On the “impossible archive,” the historical and future queer imaginary of a “lesbian cultural archive” and Grandma’s Girlfriends 阿媽的女朋友
It didn’t bother him that he attracted, and was attracted to, people of the same gender—all of this felt perfectly natural to him.
Tôi phải ở lại trong ngôn ngữ này, như đã trong một cơn mơ bổng, như đã trong một cú kéo chìm, một tự trói buộc, nhọc nhằn và vẫn ở đó, chút lửa nhen. | I have to reside in this language, as in a flying dream, as in a sinking down, a self-bound, burdensome and still there, little fire.
“What’s the most serious problem? Home lor! Drugs lor! Everyday besides sleeping and playing games you do what? Yes, kill people lor! So the government commercialized the plan lor, scientists spent ten years to research how to store up sleep, so these Juveniles can be useful lor.”
Perhaps it is now the other way around, / and I have become an almost-perfect lover, / caring little that the Gods love poets less.
“Indonesian literature is gaining traction. More slowly than we might want, but it’s an upward trajectory.”
The young author from West Timor who writes dark, deeply irreverent prose that reflects on Suharto-era violence speaks with Lara Norgaard about the figure of storyteller, the role of humor in discussing state violence, and Javanese hegemony in Indonesian historical narratives.
A headline buried deep inside the paper catches my eye. “They’re extending AFSPA for another six months in Assam,” I announce. She nods, and continues to massage the green beans in her bowl.
我忽然屏息 / 是風吹開妳襯衫 / 一顆煙彈正微微露餡 || as if with prophecy / wind peels back your shirt / a teargas gives away its shape
no tiene otra ley que / su mismo cuerpo feliz || with no law other than / his own joyous body
Mishima’s Patriotism reveals the drives operating behind political movements and how ultranationalistic ideas become deeply entangled in the personal
One of the challenges in this novel was to figure out a way in which time can be manipulated the way it’s so interestingly manipulated in film.
사람들을 따라갈수록 나는 거짓말이 되어가. || The more I follow people the more I become a lie
sometimes a person’s happiness comes from not owing someone money
When the streets are stained sea blue, they are graven in time
น้ำลายเฟ้อเต็มปากสำรากมนต์ / กลิ่นคละคลุ้งฝูงคนนะจังงัง || Spewing out its gibberish chants / Luring people into rhetorical trance
api tak sempat bertanya: apakah kata-kata bisa / terbakar? || fire didn’t have the chance to ask: can words / burn down?
It is a school for the children with no tongues who were born to tongueless mothers. The school teaches only one subject: patience. “Patience is the greatest virtue in life,” say the fathers who can speak.
不要以為 / 八八十月 過了還會回來 / 除非有十一月 || don’t assume that / October ‘88 will ever return / except in November
How does violence blossom // What’s known must be made unknown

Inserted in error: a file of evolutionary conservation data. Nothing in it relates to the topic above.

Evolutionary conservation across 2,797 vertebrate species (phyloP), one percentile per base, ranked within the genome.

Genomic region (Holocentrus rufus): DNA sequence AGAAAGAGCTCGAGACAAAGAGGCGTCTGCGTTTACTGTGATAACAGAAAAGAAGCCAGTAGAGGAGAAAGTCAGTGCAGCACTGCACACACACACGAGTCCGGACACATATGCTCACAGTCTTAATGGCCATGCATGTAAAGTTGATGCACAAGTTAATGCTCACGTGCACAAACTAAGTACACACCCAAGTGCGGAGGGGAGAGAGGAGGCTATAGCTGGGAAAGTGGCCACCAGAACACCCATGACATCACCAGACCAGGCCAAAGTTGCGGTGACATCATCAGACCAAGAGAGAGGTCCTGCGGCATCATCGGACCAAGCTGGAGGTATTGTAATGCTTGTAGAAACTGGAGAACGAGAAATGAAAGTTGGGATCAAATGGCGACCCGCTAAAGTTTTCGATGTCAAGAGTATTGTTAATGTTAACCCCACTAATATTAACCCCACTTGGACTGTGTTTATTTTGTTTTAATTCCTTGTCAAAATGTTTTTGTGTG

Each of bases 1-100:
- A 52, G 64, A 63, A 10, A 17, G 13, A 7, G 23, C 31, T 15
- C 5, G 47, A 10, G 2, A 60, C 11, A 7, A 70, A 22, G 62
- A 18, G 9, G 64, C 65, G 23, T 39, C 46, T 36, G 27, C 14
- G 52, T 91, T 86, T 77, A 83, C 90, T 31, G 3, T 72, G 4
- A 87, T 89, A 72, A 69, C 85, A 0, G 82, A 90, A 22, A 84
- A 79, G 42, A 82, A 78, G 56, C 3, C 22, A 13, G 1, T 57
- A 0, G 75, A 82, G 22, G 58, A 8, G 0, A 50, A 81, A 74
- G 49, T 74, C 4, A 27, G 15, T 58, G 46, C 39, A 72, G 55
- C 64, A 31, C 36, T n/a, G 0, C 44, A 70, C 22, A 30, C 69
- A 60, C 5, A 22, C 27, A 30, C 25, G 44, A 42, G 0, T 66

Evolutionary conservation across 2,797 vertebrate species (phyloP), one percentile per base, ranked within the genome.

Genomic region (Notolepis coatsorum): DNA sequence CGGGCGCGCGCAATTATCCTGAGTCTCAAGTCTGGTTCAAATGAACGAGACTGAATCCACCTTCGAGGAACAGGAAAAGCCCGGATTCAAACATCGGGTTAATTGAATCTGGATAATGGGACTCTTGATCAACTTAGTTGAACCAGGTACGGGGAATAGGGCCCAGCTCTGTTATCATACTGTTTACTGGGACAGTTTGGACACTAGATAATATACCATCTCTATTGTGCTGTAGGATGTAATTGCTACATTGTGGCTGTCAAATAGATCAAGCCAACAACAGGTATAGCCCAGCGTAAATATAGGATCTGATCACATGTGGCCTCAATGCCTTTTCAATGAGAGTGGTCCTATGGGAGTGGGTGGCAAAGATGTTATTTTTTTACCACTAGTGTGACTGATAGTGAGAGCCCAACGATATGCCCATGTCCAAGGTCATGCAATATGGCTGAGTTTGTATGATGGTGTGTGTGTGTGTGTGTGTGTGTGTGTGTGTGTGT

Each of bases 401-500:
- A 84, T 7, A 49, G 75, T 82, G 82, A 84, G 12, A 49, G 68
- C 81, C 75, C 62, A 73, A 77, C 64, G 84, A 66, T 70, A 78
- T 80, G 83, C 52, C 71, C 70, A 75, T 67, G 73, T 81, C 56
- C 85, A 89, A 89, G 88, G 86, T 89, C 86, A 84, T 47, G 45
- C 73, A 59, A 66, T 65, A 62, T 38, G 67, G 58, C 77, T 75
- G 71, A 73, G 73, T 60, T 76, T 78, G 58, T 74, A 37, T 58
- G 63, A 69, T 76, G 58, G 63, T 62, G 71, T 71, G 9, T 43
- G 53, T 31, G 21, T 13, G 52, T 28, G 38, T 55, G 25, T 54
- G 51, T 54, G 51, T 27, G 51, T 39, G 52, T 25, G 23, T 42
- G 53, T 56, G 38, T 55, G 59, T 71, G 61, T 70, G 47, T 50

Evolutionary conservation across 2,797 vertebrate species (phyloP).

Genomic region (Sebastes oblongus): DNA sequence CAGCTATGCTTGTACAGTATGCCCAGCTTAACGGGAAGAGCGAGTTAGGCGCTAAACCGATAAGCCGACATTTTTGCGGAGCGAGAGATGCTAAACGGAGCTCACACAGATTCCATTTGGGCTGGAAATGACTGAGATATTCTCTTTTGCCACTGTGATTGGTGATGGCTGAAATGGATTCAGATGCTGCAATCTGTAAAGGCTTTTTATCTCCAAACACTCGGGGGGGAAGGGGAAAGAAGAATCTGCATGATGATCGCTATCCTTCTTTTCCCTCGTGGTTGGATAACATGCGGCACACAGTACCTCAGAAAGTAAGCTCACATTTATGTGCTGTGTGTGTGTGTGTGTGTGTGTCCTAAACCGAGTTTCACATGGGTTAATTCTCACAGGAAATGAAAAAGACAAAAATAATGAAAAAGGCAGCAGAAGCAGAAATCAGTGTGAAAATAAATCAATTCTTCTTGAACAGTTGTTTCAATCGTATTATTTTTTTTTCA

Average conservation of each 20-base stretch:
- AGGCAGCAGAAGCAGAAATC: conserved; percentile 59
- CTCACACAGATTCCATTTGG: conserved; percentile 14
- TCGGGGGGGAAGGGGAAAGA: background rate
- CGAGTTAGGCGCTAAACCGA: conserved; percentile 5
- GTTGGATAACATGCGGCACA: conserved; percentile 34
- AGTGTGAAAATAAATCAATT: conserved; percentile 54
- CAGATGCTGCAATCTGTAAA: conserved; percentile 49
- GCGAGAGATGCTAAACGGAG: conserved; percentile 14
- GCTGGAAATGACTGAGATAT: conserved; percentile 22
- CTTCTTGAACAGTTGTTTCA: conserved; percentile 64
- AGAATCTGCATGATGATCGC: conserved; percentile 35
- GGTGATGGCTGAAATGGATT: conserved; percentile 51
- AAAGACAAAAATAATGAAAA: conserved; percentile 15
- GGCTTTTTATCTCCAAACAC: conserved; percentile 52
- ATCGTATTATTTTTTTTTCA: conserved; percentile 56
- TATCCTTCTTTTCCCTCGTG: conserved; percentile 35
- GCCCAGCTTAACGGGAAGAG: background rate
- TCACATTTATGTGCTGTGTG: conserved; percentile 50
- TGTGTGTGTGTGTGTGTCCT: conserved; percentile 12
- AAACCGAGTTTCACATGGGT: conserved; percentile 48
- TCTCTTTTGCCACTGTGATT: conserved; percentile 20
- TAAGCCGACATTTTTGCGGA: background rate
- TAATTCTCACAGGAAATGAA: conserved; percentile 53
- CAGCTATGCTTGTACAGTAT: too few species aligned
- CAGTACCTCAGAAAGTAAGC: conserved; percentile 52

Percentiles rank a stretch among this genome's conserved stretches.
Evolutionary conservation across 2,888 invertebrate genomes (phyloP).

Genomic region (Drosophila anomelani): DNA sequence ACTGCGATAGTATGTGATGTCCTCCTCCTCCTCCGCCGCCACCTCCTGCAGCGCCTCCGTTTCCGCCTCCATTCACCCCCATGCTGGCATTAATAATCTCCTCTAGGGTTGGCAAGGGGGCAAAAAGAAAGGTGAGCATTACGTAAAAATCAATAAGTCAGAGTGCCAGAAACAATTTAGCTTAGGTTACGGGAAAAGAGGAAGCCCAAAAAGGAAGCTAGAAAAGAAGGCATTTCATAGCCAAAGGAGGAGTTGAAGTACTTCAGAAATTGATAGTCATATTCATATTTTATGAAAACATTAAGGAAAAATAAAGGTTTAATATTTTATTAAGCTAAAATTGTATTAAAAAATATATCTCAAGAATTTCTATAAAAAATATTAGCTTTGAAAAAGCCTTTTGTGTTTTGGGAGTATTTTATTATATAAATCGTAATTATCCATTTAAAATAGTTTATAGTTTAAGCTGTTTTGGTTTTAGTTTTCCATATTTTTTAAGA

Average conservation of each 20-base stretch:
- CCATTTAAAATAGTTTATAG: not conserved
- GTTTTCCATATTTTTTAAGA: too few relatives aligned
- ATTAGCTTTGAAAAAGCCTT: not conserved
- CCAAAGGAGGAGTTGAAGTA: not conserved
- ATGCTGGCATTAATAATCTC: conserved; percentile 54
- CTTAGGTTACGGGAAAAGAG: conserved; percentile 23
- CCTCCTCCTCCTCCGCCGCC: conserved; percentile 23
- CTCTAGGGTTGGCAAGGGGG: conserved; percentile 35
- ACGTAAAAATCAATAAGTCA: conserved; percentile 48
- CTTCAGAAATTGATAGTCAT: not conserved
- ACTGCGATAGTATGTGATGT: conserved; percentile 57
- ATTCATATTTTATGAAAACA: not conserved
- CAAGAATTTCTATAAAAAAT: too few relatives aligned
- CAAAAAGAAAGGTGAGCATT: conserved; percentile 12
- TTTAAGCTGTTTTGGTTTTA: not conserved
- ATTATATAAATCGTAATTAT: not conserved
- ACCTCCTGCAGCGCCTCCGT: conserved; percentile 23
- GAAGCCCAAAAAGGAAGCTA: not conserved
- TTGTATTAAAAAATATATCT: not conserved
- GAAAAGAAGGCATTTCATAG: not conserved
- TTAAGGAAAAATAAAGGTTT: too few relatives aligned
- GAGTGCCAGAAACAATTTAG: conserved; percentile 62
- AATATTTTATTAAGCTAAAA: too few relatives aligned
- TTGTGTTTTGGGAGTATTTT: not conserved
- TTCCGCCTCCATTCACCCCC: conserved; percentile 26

a land mistaken for a people is a people / objectified as spoils of the land
I forced myself to tell her to accept it and think of it as entering into a new theater. Turn it into raw material and endure to write about it.
/ Pərˈ(h)aps / preceding us, one ballad to each tongue,
oh, / ‘absəˌlōō(y)tlē /, we refrained from singing
it was such a big no-no that I had this impression of dialects 方方言言 being like swear words, or haram
This involves modulating my voice and accent so that I sound more Malay. It’s like having to work for my right to eat there.
We are becoming hardened. I sense a hardness in the so-called liberal circles, artist circles, activist circles.
having grown up using utensils she will never understand the comfort it brings: someone forming little mounds of rice that are pushed by the thumb into your mouth
The questions of who can eat what, and where, and with whom, are facts of Malaysian life, negotiated daily and often subconsciously.
Salah satunya: mengumpulkan sandal dari seluruh Indonesia dan diberikan kepada si polisi. || One such action: collect sandals from all around Indonesia and give them to the police.
A collection of the six works of writing, translation, audio, and photography that nuzzle into different corners of this apparent insignificance
땀과 핏물과 진물이 뒤섞여 끈적한 그의 맨발이 젖어 번들거린다. || His bare feet, sticky with a mix of sweat and blood and ooze, glisten.
if I extradited myself from my body cleaved into infinite / particles you’d never step all over me at once
The slippers allowed her the pleasure of spatial recognition, an opportunity to go back in time and become the person cared for, rather than the one perpetually burdened with the responsibility of caring.
總有一次不想丟掉 / 太容易丟掉 || Don’t want to lose it this time / It’s too easy to lose
A new folio interrogating authoritarian attempts to control formations of self, family, school, and nation. Deadline October 7
A conversation on Marylyn Tan’s debut poetry collection, Gaze Back, plus a brief interview with the author
20 Thai Baht = 33 Philippine Pesos = 44 Indian Rupees = x bolt of fabric = y square vuông of rice = 15,000 Vietnamese đồng = 2,600 Cambodian Riel = 2.6 Malaysian Ringgit = 9,100 Indonesian Rupiah = unquantifiable sweat
slipper/sandal/house shoe/ flip flop: send your best original writing or original translation on this shared (in)significance to TLP by July 14
Sakit lelah aku tidak lain dan tidak bukan harga hidup senang aku kini || My asthma is the cost of the middle-class life I live now